The election of a Mayor was a significant event for Tees Valley, as it marked the point where powers for key issues such as employment and skills, transport, culture and tourism and investment were transferred from central government to Tees Valley.
In May last year it was an honour for me to be elected as Mayor of my home region. I was proud to stand on a manifesto that not only recognised the importance of businesses as part of our society, but also pledged to help them start up, grow, and create jobs.
We have a long and proud industrial heritage, which has had a huge part in forming the character of our region, and the outlook of the local people. The jobs of the future will draw on our heritage, as well as our current skills, but will also require us to be up to date with contemporary industrial trends. Tees Valley is home to a number of forward-thinking businesses across a wide range of sectors.
The region has seen plenty of positive developments in the last year and it continues to enjoy significant successes across our key industrial sectors, as well as new and emerging sectors such as renewable energy, composites and digital and biologicals.
Businesses here are showing their confidence in the area by continuing to invest, whilst a number of new businesses have also demonstrated confidence in the area by choosing Tees Valley for its skills, support and infrastructure.
A few months ago I was invited to the launch of Fujifilm Diosynth’s brand new £7m biotech facility at Wilton. The 10,000ft² cutting-edge facility speeds up production of bio-pharmaceuticals and clearly demonstrates the strength of the UK’s life sciences sector and the confidence that companies have in investing in Tees Valley. We have proven that we have the right skills and talent to attract and retain global blue-chip employers.
Over the summer the Prime Minister launched the South Tees Development Corporation, which is tasked with transforming a 4,500 acre area which includes the former SSI site. We have just completed an extensive consultation on our Master Plan and have received £123m in the Budget, so we can now push ahead with our ambitious plans and there could be spades in the ground as early as Q1 this year.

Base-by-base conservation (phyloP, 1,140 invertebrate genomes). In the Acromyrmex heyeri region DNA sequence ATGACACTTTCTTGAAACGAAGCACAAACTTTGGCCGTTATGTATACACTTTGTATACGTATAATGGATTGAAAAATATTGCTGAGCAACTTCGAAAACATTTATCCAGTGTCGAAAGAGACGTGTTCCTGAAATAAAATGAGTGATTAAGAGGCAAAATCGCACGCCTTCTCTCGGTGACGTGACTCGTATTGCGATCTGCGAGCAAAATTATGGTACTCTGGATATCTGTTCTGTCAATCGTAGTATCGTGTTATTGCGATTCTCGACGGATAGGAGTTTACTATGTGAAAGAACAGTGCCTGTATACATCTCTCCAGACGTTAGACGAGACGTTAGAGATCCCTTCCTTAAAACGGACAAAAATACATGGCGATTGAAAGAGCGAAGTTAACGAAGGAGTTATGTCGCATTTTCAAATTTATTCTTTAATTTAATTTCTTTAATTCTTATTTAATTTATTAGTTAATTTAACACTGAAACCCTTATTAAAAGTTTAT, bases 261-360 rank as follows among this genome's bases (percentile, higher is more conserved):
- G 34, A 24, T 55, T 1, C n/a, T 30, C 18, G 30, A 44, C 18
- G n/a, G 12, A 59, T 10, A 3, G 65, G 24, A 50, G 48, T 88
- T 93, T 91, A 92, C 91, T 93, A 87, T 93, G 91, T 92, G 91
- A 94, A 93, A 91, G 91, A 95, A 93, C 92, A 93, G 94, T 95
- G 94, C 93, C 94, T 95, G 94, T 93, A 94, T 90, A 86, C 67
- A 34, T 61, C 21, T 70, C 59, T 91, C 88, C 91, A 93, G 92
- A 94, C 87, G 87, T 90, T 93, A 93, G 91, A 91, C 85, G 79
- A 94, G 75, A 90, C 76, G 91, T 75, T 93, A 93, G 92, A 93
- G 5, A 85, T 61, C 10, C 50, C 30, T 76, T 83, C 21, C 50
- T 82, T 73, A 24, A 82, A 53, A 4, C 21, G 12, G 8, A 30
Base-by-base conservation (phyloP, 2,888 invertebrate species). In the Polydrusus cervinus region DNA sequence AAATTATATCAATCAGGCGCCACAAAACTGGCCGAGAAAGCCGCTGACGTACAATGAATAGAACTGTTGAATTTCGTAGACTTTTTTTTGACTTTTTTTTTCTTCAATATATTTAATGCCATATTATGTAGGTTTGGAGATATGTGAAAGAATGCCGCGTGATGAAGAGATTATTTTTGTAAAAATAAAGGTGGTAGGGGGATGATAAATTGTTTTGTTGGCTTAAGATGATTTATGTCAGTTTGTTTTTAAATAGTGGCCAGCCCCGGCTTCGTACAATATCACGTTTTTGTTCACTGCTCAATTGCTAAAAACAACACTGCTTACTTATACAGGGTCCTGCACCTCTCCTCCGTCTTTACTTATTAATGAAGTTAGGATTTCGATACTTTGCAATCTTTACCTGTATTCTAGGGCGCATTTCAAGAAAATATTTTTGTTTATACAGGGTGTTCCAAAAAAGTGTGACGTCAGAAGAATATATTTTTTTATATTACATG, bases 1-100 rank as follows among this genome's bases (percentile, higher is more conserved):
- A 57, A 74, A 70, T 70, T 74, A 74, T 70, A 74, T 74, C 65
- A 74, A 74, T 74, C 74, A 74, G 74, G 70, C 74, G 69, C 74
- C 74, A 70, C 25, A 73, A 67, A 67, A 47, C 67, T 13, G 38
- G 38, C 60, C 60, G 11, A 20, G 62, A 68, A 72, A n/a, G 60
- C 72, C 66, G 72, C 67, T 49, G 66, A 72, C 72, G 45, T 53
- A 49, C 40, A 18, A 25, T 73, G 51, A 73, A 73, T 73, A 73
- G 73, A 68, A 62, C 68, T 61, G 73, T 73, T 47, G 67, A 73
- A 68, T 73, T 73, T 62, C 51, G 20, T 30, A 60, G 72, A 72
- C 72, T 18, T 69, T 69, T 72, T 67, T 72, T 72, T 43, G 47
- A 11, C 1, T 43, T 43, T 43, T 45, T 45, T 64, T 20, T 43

The Development Corporation has already received around 60 enquiries about the site from around the world, and has a number of commercial proposals to evaluate. Our ambitious plans could create as many as 20,000 jobs and, once fully developed, add £1bn per annum to the local economy over the next 25 years. The site at Redcar is the single biggest development opportunity in the UK today.
Supporting business growth means making sure our companies are connected to the wider world. Improving our road, rail, air and sea links are all priorities in the Tees Valley, as is making sure our local infrastructure has the capacity to get people to work safely and on time.
The economic outlook for Tees Valley is very positive and I am confident we can build on our recent successes and continue to maximise our devolved powers to drive forward my ambitious Plan for Growth. I think the devolution deal we have today will be unrecognisable in years to come.
Government have already committed to working on a second deal and I’ve had many positive discussions with ministers. I have some big plans, watch this space!
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